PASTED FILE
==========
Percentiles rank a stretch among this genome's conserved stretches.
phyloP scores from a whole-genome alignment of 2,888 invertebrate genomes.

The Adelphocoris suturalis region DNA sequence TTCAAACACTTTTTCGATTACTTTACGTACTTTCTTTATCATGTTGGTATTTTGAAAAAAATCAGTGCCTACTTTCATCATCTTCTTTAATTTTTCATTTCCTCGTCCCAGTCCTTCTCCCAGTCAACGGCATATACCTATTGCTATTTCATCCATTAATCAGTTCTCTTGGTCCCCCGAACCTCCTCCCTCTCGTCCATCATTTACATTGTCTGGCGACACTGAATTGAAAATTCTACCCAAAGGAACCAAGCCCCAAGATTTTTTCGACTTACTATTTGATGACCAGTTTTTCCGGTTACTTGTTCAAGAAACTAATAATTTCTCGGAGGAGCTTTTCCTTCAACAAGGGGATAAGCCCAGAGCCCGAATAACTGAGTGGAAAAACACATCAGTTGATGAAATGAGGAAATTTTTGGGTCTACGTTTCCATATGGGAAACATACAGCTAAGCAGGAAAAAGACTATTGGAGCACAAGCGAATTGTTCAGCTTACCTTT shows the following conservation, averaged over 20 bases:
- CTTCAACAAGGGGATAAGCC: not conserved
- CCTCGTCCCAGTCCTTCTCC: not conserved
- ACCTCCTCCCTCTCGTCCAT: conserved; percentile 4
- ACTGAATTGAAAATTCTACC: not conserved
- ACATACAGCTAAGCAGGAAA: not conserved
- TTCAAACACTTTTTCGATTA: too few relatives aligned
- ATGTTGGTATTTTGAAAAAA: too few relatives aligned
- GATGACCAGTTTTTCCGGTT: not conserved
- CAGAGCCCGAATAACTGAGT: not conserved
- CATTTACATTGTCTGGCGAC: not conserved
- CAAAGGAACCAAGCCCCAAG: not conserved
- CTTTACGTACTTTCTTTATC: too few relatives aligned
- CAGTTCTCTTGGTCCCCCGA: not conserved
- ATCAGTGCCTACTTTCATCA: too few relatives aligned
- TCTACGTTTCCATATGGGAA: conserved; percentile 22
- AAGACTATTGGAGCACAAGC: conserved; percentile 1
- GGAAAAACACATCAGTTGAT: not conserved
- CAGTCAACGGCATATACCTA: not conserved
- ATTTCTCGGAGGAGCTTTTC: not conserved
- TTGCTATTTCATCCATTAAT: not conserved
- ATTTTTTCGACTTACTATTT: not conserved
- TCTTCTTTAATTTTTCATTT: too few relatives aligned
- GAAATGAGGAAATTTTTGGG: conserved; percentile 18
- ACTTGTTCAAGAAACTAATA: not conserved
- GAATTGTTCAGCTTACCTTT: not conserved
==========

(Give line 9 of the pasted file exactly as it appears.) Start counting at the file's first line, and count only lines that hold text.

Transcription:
- TTCAAACACTTTTTCGATTA: too few relatives aligned